After Ousting a Top Official, China Erases Him and Evades Questions

China’s abrupt removal of Qin Gang as foreign minister did not stop the questions that had dogged Chinese officials in the month since he vanished from public view: Where is Mr. Qin? Does he have health issues? Is he under investigation?

Representatives of the Foreign Ministry have struggled to respond when pressed by reporters, repeatedly saying that they had no information to provide. After China replaced him on Tuesday, nearly all references to Mr. Qin were at first scrubbed from the ministry’s website, an unusual and unexplained erasure that only deepened the intrigue. On Thursday, asked by a reporter if China had been transparent about Mr. Qin’s ousting, a spokeswoman lashed out at what she called “malicious hype.”

For a department tasked with speaking to the outside world, the Chinese Foreign Ministry’s floundering response to the disappearance of one of its own top officials highlights the weakness of China’s diplomatic apparatus under President Xi Jinping. Mr. Xi, China’s most powerful leader since Mao Zedong, has concentrated power under himself and enforced secrecy in an already highly opaque system, no matter the cost to China’s international image.

Mr. Xi has diminished the sway of the Foreign Ministry, analysts say, as he’s pursued an increasingly assertive, and some say risky, foreign policy.

“The larger foreign ministry’s bureaucracy has been losing its influence over foreign policy for most of the Xi era, with decisions on key issues like Taiwan or the U.S. being made within the Party and dominated by Xi,” said Jude Blanchette, who holds the Freeman Chair in China Studies at the Center for Strategic and International Studies in Washington.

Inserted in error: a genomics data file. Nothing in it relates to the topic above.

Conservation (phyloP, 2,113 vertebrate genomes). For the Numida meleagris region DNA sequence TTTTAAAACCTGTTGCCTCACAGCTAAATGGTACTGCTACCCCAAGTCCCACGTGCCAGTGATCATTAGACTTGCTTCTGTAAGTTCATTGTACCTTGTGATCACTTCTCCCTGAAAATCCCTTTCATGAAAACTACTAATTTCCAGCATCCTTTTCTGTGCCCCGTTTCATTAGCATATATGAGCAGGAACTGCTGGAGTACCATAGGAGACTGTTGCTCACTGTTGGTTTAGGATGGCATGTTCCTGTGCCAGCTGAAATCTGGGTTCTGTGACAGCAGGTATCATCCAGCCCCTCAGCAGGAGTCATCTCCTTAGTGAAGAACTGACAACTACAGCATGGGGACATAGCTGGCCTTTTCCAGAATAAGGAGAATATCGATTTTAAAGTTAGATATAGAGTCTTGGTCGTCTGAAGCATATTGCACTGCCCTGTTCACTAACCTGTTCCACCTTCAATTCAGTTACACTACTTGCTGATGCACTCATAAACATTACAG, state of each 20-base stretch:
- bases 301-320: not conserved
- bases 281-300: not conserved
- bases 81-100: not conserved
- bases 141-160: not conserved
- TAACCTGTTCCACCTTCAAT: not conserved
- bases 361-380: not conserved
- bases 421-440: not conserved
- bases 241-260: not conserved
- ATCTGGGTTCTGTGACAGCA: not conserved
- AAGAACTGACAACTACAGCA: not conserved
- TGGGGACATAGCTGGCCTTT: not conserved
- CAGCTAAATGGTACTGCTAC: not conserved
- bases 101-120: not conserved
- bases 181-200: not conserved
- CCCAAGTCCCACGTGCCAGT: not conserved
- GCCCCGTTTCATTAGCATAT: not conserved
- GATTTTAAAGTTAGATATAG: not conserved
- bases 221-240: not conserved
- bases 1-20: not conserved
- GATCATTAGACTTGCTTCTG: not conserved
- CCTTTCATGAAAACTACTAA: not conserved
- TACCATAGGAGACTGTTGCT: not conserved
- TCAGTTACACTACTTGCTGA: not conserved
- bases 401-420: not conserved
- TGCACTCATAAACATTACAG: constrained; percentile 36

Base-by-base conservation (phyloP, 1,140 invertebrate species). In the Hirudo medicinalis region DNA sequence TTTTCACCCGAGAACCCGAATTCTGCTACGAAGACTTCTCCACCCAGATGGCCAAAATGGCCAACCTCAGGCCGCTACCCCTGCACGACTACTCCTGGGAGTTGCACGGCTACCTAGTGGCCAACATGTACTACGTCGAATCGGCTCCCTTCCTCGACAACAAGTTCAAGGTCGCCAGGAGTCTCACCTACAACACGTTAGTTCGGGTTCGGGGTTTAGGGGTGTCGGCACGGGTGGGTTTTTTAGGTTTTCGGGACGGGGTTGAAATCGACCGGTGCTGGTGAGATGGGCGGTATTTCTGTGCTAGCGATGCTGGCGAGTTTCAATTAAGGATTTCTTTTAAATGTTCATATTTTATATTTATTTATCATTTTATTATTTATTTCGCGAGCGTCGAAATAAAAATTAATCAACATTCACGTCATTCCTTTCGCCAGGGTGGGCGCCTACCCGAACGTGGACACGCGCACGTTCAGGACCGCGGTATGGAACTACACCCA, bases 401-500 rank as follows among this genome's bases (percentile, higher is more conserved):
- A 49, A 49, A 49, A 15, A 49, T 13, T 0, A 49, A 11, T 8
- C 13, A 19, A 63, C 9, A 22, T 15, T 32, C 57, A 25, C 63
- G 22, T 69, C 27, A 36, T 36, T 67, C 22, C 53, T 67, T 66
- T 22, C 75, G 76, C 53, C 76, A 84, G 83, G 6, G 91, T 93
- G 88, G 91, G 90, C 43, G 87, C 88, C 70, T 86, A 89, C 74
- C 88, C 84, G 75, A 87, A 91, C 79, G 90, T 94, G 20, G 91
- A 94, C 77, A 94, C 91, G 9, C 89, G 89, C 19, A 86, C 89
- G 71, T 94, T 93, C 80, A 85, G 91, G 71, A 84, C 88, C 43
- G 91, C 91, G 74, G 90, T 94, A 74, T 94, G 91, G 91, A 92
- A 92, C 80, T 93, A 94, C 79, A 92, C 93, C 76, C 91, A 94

Mr. Xi has presided over China’s worst bilateral relationship with the United States in decades; he has aggressively pressed China’s claim over the self-governed island of Taiwan; and in the face of widespread criticism, he remains committed to supporting Russia despite its invasion of Ukraine.

Mr. Xi is also thought to be responsible for Mr. Qin’s meteoric rise, allowing him to overtake more experienced diplomats, in being named foreign minister late last year after serving only 17 months as China’s ambassador in Washington.

“The basic parameters of Beijing’s foreign policy are pretty well fixed, and so a single personnel change, especially Qin Gang’s, won’t adjust this trajectory,” Mr. Blanchette said. “Qin Gang is no Henry Kissinger.”

In a sign of how bizarre the circumstances surrounding Mr. Qin’s removal are, the foreign minister’s page on the Foreign Ministry’s website only reads: “Information updating …”

On Friday, however, some mentions of Mr. Qin began reappearing on the Foreign Ministry’s website, including his last reported engagements on June 25, when he held talks with diplomats from Vietnam, Russia and Sri Lanka. But searches for his name continued to turn up no results.

The erasure, even if only temporary, harkened back to the days of Mao Zedong, when political enemies were expunged from photographs and official documents. It also suggests he has unexpectedly run afoul of the Communist Party leadership and not succumbed to a health issue as had been suggested by the Foreign Ministry earlier this month when asked why he wasn’t attending a meeting of Southeast Asian nations in Indonesia.